My position, which is the position that any humanitarian would take in the matter, is that such an event as this must be considered a moral atrocity. The American Heritage Dictionary defines moral as that which is "concerned with the judgment of the goodness or badness of human action and character; pertaining to the discernment of good and evil." It defines atrocity as an "atrocious condition, quality, or behavior; monstrousness; vileness." Atrocious is defined as "extremely evil or cruel; monstrous; exceptionally bad." What degree of judgment is required for one to determine that killing defenseless babies is "bad"? In the following article, Lindell Mitchell will deny that the massacre of the Amalekites was a moral atrocity, so I wonder if Mr. Mitchell will tell us that killing children and babies in his "judgment" is not "monstrous" or "exceptionally bad," that it can, in fact, be an act of goodness? Indeed he will, because he is a Bible inerrantist and can take no other position.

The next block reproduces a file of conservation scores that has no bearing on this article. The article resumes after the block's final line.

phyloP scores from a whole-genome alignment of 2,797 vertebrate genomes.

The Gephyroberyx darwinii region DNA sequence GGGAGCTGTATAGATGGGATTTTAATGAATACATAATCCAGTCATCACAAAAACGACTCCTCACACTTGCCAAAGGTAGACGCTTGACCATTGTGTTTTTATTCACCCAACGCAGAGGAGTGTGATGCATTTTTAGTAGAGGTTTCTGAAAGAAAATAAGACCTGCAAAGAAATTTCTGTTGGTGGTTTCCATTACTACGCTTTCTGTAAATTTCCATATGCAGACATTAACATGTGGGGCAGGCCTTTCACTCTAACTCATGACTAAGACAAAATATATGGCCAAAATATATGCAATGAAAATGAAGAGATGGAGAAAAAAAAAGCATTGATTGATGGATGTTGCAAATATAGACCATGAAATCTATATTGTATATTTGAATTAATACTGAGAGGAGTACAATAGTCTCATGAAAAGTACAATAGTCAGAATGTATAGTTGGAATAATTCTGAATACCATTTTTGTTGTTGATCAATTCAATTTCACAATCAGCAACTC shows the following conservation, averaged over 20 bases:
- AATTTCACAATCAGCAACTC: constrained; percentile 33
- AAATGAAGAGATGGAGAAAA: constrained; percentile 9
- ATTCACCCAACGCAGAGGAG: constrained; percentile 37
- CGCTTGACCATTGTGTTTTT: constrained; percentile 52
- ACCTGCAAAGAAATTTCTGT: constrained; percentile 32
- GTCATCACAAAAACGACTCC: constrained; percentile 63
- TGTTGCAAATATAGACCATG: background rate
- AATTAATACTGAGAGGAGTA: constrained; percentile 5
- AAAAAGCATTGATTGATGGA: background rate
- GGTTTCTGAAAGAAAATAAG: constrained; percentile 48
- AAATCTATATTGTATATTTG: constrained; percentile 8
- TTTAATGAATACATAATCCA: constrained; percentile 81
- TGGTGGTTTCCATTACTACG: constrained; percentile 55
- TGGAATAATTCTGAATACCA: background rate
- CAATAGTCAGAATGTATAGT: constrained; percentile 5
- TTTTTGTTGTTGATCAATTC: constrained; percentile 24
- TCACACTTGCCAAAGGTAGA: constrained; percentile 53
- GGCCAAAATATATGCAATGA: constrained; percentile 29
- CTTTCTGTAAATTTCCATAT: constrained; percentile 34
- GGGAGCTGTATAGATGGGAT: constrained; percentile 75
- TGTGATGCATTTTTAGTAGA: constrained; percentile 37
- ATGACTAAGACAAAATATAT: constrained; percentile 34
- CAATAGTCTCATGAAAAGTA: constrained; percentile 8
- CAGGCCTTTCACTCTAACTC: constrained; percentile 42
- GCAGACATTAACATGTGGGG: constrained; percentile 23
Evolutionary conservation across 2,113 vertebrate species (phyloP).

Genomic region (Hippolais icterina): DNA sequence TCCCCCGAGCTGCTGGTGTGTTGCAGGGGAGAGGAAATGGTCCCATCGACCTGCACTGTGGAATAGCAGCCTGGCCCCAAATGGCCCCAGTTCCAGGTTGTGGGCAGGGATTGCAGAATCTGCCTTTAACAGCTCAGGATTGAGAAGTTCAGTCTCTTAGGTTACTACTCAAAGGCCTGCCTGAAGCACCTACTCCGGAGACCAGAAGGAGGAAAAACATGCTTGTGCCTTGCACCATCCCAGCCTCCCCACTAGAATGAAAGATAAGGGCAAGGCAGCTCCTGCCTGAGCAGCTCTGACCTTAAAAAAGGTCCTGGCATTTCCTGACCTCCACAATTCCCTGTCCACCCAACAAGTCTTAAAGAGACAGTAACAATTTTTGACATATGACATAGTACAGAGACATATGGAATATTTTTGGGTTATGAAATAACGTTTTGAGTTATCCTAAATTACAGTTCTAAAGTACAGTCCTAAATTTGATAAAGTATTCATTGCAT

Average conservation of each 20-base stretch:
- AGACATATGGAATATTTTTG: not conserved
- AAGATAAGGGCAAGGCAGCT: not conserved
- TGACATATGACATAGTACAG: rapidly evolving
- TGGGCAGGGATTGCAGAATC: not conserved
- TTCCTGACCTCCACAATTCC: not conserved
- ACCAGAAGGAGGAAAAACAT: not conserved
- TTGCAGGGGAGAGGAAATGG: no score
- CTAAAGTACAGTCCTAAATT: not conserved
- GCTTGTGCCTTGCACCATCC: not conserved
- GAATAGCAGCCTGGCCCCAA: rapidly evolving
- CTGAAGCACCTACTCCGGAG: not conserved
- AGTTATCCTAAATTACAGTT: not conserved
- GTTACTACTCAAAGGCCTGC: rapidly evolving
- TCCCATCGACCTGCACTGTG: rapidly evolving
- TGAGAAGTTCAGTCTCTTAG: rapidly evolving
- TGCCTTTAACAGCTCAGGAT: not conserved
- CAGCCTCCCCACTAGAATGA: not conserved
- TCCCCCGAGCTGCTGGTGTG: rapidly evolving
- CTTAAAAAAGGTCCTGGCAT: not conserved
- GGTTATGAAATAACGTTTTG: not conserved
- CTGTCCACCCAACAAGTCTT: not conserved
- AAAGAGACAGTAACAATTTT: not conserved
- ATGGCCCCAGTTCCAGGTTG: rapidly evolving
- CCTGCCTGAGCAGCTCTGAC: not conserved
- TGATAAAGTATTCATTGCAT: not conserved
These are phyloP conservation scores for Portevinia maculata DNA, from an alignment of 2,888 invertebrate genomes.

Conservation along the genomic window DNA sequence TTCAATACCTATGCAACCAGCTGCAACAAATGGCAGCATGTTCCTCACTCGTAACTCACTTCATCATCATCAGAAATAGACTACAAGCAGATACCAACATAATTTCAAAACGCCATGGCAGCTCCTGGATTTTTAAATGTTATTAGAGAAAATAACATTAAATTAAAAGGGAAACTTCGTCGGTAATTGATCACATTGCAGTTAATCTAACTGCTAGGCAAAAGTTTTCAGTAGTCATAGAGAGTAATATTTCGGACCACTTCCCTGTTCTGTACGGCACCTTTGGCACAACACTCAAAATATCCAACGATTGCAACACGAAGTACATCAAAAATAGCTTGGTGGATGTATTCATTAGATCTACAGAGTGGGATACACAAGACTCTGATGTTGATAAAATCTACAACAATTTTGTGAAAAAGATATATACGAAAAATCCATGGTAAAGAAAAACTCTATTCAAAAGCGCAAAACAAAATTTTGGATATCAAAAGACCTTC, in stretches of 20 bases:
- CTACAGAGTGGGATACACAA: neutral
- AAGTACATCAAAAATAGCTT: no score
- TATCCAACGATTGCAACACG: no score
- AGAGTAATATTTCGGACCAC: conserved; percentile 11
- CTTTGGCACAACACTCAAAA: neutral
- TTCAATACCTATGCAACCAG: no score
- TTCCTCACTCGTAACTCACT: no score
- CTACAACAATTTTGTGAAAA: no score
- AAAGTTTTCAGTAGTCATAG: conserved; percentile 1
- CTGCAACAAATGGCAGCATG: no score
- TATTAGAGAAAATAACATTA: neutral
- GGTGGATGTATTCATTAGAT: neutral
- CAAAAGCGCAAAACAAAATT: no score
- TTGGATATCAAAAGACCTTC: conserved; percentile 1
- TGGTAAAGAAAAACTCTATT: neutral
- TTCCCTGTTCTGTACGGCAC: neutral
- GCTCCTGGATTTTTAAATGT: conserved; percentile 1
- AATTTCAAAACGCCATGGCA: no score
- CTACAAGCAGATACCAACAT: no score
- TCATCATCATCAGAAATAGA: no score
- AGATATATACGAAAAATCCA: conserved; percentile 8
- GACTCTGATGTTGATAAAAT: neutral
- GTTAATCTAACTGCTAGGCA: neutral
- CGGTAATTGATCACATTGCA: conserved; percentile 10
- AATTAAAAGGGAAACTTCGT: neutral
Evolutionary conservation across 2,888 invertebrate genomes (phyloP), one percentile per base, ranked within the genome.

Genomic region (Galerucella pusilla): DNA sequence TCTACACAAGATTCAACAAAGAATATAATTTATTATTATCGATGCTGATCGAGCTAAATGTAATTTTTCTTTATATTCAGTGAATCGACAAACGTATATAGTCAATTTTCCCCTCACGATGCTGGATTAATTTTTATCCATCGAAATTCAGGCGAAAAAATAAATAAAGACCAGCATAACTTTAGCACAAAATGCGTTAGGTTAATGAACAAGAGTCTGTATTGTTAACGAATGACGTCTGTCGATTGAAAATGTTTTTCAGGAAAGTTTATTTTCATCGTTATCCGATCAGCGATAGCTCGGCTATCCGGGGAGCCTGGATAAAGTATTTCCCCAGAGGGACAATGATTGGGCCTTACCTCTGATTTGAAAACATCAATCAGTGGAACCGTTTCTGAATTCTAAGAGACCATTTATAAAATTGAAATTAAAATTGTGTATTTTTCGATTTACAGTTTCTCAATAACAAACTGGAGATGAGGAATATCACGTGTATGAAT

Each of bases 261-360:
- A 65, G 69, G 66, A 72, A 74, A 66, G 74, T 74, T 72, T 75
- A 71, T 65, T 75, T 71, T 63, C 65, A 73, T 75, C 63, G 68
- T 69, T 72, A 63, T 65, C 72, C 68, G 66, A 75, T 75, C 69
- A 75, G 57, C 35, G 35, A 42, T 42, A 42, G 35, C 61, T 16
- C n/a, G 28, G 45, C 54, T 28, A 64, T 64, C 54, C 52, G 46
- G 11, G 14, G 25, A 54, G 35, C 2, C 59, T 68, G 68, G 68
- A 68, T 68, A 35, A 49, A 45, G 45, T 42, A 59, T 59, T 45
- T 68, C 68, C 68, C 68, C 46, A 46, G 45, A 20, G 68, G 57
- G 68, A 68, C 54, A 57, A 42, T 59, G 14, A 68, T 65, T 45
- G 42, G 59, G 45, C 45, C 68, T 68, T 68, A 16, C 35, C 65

The killing of just one Amalekite woman or child or infant, solely because of her, his, or its nationality, would have constituted moral atrocity by any civilized standard of morality, but to put into proper perspective the extent of this massacre, I want first to establish a concrete image of what probably occurred on that occasion. If the story happened as recorded, then by necessity, hundreds of women, children, and babies were killed by Israelite soldiers. How do I know this? Well, even though Saul "utterly destroyed" the Amalekites, except for Agag, whom Samuel quickly took care of, the Amalekites were, inexplicably, still around just a few chapters later where the guerrilla escapades of David were chronicled. On one occasion, David raided the Amalekites and "saved neither man nor woman alive" (1 Sam. 27:8-9 ), yet these twice-utterly-destroyed Amalekites somehow made a speedy comeback, raided David's camp at Ziklag (30:1 ), and took the women captive. (Apparently, Amalekites were more humanitarian than the Yahwistic Hebrews.) David pursued the Amalekites, and when he reached their encampment, he "smote them from the twilight even unto the evening of the next day" (v:17 ). There "escaped not a man of them, save four hundred young men, who rode upon camels and fled" (v:17 ). Now if David smote these twice-utterly-destroyed Amalekites from twilight until evening of the next day, there must have been a lot of them when the battle started. The extent of their numbers would also be indicated by the way it was said that "there escaped not a man of them, save four hundred young men." In other words, the writer must have intended for us to understand that the "four hundred young men" who escaped on camels represented just a small fraction of the total Amalekite population.